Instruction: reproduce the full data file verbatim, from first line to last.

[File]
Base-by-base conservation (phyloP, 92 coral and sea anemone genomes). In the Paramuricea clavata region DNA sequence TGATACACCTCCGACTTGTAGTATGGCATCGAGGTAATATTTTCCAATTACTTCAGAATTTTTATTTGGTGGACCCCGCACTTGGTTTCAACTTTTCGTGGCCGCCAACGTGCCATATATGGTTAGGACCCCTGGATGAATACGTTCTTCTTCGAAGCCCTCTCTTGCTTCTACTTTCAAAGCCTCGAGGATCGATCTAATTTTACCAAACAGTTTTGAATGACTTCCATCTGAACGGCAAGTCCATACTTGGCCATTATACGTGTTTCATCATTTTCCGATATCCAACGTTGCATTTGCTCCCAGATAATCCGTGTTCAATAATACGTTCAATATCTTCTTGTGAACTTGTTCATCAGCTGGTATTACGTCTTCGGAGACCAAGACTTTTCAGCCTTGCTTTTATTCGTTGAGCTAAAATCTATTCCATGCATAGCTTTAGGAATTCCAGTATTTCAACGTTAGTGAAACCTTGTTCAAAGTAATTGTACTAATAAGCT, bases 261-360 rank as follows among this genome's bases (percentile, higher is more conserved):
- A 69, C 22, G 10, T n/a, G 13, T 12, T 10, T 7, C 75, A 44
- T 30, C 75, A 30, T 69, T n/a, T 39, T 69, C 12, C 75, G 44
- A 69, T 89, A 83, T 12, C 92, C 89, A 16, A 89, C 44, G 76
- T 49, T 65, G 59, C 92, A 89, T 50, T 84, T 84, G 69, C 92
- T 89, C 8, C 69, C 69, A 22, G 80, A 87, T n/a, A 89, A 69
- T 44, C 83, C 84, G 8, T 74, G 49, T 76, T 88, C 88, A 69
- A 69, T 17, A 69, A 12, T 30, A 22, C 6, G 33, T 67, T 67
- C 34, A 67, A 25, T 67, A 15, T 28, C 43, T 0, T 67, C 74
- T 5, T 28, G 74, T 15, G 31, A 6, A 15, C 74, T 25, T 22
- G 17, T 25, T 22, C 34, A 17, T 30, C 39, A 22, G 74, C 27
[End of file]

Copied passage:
Base-by-base conservation (phyloP, 92 coral and sea anemone genomes). In the Paramuricea clavata region DNA sequence TGATACACCTCCGACTTGTAGTATGGCATCGAGGTAATATTTTCCAATTACTTCAGAATTTTTATTTGGTGGACCCCGCACTTGGTTTCAACTTTTCGTGGCCGCCAACGTGCCATATATGGTTAGGACCCCTGGATGAATACGTTCTTCTTCGAAGCCCTCTCTTGCTTCTACTTTCAAAGCCTCGAGGATCGATCTAATTTTACCAAACAGTTTTGAATGACTTCCATCTGAACGGCAAGTCCATACTTGGCCATTATACGTGTTTCATCATTTTCCGATATCCAACGTTGCATTTGCTCCCAGATAATCCGTGTTCAATAATACGTTCAATATCTTCTTGTGAACTTGTTCATCAGCTGGTATTACGTCTTCGGAGACCAAGACTTTTCAGCCTTGCTTTTATTCGTTGAGCTAAAATCTATTCCATGCATAGCTTTAGGAATTCCAGTATTTCAACGTTAGTGAAACCTTGTTCAAAGTAATTGTACTAATAAGCT, bases 261-360 rank as follows among this genome's bases (percentile, higher is more conserved):
- A 69, C 22, G 10, T n/a, G 13, T 12, T 10, T 7, C 75, A 44
- T 30, C 75, A 30, T 69, T n/a, T 39, T 69, C 12, C 75, G 44
- A 69, T 89, A 83, T 12, C 92, C 89, A 16, A 89, C 44, G 76
- T 49, T 65, G 59, C 92, A 89, T 50, T 84, T 84, G 69, C 92
- T 89, C 8, C 69, C 69, A 22, G 80, A 87, T n/a, A 89, A 69
- T 44, C 83, C 84, G 8, T 74, G 49, T 76, T 88, C 88, A 69
- A 69, T 17, A 69, A 12, T 30, A 22, C 6, G 33, T 67, T 67
- C 34, A 67, A 25, T 67, A 15, T 28, C 43, T 0, T 67, C 74
- T 5, T 28, G 74, T 15, G 31, A 6, A 15, C 74, T 25, T 22
- G 17, T 25, T 22, C 34, A 17, T 30, C 39, A 22, G 74, C 27